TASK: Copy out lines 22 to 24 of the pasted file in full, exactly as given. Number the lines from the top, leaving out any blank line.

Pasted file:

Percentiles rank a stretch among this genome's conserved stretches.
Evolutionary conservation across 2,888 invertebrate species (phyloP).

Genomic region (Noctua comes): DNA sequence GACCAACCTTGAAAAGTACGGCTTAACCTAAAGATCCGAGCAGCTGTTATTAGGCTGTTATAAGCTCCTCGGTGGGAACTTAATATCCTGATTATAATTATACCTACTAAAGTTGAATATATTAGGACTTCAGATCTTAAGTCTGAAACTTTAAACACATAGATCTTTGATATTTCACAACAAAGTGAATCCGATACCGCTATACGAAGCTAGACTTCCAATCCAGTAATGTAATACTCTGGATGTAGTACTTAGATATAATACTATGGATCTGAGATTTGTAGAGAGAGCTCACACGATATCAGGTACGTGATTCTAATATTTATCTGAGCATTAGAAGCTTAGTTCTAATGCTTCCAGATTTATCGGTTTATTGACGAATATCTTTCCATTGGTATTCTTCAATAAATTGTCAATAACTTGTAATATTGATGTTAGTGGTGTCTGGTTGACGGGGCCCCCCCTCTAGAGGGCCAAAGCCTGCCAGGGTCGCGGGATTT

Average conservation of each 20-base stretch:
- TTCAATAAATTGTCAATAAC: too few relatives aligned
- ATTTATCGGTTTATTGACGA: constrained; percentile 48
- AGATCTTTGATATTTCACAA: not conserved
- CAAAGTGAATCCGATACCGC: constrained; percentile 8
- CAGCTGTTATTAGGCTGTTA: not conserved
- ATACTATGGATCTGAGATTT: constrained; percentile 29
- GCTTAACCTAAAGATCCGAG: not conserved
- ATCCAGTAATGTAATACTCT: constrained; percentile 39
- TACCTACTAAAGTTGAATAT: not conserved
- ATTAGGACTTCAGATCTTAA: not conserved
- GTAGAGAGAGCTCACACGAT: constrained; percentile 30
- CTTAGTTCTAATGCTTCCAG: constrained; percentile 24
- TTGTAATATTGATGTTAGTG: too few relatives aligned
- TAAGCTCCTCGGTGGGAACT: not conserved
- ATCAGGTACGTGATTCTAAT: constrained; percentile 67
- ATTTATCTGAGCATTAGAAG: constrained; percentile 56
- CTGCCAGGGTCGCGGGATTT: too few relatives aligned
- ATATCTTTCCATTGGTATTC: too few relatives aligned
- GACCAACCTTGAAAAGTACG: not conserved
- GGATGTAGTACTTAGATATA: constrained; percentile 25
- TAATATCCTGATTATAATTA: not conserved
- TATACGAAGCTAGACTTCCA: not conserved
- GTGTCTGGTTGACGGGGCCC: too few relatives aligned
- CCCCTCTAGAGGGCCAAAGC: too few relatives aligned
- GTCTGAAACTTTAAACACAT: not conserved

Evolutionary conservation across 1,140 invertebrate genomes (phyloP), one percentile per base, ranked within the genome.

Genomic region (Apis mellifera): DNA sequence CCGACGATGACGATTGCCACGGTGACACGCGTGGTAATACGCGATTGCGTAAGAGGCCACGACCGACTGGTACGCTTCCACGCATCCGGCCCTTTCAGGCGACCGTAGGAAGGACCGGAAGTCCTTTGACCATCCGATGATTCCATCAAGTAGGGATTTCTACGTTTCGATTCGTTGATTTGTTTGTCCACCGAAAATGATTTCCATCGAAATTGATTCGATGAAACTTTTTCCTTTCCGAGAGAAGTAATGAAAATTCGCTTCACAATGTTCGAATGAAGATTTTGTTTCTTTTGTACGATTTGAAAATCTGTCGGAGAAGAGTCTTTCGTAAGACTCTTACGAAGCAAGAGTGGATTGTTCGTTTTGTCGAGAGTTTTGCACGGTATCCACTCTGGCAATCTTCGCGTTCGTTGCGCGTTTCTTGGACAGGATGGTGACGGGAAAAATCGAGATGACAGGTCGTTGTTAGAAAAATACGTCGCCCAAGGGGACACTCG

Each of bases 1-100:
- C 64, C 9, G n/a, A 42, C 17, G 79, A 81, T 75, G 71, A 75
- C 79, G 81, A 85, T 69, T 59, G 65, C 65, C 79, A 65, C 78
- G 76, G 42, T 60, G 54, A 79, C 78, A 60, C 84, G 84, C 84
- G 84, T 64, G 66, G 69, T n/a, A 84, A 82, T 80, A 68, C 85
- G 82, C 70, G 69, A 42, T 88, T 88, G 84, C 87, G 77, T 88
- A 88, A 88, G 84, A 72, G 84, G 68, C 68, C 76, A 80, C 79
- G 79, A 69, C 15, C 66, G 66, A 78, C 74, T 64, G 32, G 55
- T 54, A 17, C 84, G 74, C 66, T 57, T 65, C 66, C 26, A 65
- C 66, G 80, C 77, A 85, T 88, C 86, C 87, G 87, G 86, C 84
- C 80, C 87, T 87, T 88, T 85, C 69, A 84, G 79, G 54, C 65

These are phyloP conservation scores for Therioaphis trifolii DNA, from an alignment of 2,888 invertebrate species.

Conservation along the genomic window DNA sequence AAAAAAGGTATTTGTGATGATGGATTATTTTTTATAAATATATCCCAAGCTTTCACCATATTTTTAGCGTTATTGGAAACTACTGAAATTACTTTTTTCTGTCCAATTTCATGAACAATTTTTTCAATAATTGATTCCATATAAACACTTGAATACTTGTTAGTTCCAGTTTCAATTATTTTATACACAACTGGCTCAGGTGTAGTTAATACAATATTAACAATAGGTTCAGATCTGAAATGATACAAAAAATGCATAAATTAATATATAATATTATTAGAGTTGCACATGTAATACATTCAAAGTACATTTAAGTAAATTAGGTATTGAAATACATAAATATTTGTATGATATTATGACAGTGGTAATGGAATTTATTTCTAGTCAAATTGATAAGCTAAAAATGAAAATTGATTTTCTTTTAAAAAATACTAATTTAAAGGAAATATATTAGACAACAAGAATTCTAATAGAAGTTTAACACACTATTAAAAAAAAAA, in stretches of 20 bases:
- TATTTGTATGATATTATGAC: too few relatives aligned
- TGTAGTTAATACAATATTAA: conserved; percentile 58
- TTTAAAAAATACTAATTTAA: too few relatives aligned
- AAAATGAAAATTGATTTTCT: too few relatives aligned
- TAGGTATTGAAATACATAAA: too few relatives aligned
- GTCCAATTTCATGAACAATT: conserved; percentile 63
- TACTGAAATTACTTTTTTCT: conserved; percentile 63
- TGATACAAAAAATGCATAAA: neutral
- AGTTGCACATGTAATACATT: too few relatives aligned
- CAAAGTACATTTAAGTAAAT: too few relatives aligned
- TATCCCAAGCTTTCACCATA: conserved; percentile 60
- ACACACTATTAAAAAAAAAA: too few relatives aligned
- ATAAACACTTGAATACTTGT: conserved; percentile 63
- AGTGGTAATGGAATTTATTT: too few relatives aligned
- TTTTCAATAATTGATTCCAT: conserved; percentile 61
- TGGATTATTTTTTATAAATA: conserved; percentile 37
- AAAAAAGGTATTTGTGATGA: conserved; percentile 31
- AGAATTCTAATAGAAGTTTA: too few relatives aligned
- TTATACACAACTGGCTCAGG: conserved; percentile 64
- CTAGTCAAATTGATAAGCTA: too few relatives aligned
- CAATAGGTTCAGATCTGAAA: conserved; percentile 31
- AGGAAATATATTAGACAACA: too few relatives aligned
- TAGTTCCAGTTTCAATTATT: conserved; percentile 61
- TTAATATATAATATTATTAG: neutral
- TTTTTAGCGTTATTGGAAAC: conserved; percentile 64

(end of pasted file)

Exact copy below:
- ATATCTTTCCATTGGTATTC: too few relatives aligned
- GACCAACCTTGAAAAGTACG: not conserved
- GGATGTAGTACTTAGATATA: constrained; percentile 25